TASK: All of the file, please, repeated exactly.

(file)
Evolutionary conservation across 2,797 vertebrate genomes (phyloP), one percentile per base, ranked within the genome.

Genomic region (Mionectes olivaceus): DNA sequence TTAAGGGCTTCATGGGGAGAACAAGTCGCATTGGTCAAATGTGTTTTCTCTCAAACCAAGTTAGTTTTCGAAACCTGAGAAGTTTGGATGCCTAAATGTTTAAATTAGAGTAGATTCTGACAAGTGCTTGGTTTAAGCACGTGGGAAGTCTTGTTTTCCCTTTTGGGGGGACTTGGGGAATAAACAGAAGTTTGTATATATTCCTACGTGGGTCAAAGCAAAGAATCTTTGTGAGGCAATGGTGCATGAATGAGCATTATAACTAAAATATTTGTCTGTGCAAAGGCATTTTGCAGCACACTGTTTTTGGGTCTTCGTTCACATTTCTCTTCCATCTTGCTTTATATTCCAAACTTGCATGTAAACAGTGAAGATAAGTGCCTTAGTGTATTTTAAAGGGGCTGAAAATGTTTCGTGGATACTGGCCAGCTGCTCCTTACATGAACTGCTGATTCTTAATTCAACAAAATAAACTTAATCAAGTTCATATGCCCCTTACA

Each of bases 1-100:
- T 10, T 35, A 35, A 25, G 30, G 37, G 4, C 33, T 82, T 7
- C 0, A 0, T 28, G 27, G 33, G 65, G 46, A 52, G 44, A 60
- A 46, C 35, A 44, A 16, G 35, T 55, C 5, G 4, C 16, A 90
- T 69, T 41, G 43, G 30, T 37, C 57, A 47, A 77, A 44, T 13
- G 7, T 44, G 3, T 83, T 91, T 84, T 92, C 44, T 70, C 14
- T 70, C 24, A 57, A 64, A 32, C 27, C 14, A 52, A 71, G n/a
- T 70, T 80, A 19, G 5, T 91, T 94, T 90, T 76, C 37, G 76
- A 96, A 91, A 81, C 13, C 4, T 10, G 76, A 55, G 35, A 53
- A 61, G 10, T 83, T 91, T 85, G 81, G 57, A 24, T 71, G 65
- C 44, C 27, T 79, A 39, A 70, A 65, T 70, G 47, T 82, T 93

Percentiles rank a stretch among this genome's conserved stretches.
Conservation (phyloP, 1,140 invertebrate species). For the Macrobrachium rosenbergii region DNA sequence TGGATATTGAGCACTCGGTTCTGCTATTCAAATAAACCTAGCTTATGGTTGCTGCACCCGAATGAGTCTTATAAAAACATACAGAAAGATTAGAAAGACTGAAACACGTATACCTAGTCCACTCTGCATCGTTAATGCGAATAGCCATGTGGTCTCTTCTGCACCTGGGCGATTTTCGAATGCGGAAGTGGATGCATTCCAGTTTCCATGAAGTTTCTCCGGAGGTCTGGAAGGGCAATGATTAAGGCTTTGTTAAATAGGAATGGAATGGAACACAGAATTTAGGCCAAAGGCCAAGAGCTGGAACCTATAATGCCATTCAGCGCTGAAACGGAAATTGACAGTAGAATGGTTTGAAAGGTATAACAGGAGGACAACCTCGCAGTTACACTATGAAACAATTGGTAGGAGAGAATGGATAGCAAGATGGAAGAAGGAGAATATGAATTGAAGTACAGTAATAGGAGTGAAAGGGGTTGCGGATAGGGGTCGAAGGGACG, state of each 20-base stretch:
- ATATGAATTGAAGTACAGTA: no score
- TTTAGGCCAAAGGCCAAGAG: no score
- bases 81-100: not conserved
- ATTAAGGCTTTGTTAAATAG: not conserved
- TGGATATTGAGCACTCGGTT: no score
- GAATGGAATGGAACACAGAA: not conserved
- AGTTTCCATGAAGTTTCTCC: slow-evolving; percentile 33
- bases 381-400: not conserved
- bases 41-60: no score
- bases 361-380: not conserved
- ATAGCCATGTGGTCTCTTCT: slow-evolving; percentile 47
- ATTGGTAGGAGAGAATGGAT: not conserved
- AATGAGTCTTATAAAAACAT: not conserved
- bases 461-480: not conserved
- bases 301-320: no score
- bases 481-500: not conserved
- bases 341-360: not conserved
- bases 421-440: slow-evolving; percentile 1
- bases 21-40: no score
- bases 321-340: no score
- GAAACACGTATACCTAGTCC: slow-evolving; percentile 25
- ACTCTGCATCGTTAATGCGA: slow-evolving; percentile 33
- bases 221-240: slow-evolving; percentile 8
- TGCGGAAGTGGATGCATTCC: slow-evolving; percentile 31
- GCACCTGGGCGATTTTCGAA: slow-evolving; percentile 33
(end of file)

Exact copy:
Evolutionary conservation across 2,797 vertebrate genomes (phyloP), one percentile per base, ranked within the genome.

Genomic region (Mionectes olivaceus): DNA sequence TTAAGGGCTTCATGGGGAGAACAAGTCGCATTGGTCAAATGTGTTTTCTCTCAAACCAAGTTAGTTTTCGAAACCTGAGAAGTTTGGATGCCTAAATGTTTAAATTAGAGTAGATTCTGACAAGTGCTTGGTTTAAGCACGTGGGAAGTCTTGTTTTCCCTTTTGGGGGGACTTGGGGAATAAACAGAAGTTTGTATATATTCCTACGTGGGTCAAAGCAAAGAATCTTTGTGAGGCAATGGTGCATGAATGAGCATTATAACTAAAATATTTGTCTGTGCAAAGGCATTTTGCAGCACACTGTTTTTGGGTCTTCGTTCACATTTCTCTTCCATCTTGCTTTATATTCCAAACTTGCATGTAAACAGTGAAGATAAGTGCCTTAGTGTATTTTAAAGGGGCTGAAAATGTTTCGTGGATACTGGCCAGCTGCTCCTTACATGAACTGCTGATTCTTAATTCAACAAAATAAACTTAATCAAGTTCATATGCCCCTTACA

Each of bases 1-100:
- T 10, T 35, A 35, A 25, G 30, G 37, G 4, C 33, T 82, T 7
- C 0, A 0, T 28, G 27, G 33, G 65, G 46, A 52, G 44, A 60
- A 46, C 35, A 44, A 16, G 35, T 55, C 5, G 4, C 16, A 90
- T 69, T 41, G 43, G 30, T 37, C 57, A 47, A 77, A 44, T 13
- G 7, T 44, G 3, T 83, T 91, T 84, T 92, C 44, T 70, C 14
- T 70, C 24, A 57, A 64, A 32, C 27, C 14, A 52, A 71, G n/a
- T 70, T 80, A 19, G 5, T 91, T 94, T 90, T 76, C 37, G 76
- A 96, A 91, A 81, C 13, C 4, T 10, G 76, A 55, G 35, A 53
- A 61, G 10, T 83, T 91, T 85, G 81, G 57, A 24, T 71, G 65
- C 44, C 27, T 79, A 39, A 70, A 65, T 70, G 47, T 82, T 93

Percentiles rank a stretch among this genome's conserved stretches.
Conservation (phyloP, 1,140 invertebrate species). For the Macrobrachium rosenbergii region DNA sequence TGGATATTGAGCACTCGGTTCTGCTATTCAAATAAACCTAGCTTATGGTTGCTGCACCCGAATGAGTCTTATAAAAACATACAGAAAGATTAGAAAGACTGAAACACGTATACCTAGTCCACTCTGCATCGTTAATGCGAATAGCCATGTGGTCTCTTCTGCACCTGGGCGATTTTCGAATGCGGAAGTGGATGCATTCCAGTTTCCATGAAGTTTCTCCGGAGGTCTGGAAGGGCAATGATTAAGGCTTTGTTAAATAGGAATGGAATGGAACACAGAATTTAGGCCAAAGGCCAAGAGCTGGAACCTATAATGCCATTCAGCGCTGAAACGGAAATTGACAGTAGAATGGTTTGAAAGGTATAACAGGAGGACAACCTCGCAGTTACACTATGAAACAATTGGTAGGAGAGAATGGATAGCAAGATGGAAGAAGGAGAATATGAATTGAAGTACAGTAATAGGAGTGAAAGGGGTTGCGGATAGGGGTCGAAGGGACG, state of each 20-base stretch:
- ATATGAATTGAAGTACAGTA: no score
- TTTAGGCCAAAGGCCAAGAG: no score
- bases 81-100: not conserved
- ATTAAGGCTTTGTTAAATAG: not conserved
- TGGATATTGAGCACTCGGTT: no score
- GAATGGAATGGAACACAGAA: not conserved
- AGTTTCCATGAAGTTTCTCC: slow-evolving; percentile 33
- bases 381-400: not conserved
- bases 41-60: no score
- bases 361-380: not conserved
- ATAGCCATGTGGTCTCTTCT: slow-evolving; percentile 47
- ATTGGTAGGAGAGAATGGAT: not conserved
- AATGAGTCTTATAAAAACAT: not conserved
- bases 461-480: not conserved
- bases 301-320: no score
- bases 481-500: not conserved
- bases 341-360: not conserved
- bases 421-440: slow-evolving; percentile 1
- bases 21-40: no score
- bases 321-340: no score
- GAAACACGTATACCTAGTCC: slow-evolving; percentile 25
- ACTCTGCATCGTTAATGCGA: slow-evolving; percentile 33
- bases 221-240: slow-evolving; percentile 8
- TGCGGAAGTGGATGCATTCC: slow-evolving; percentile 31
- GCACCTGGGCGATTTTCGAA: slow-evolving; percentile 33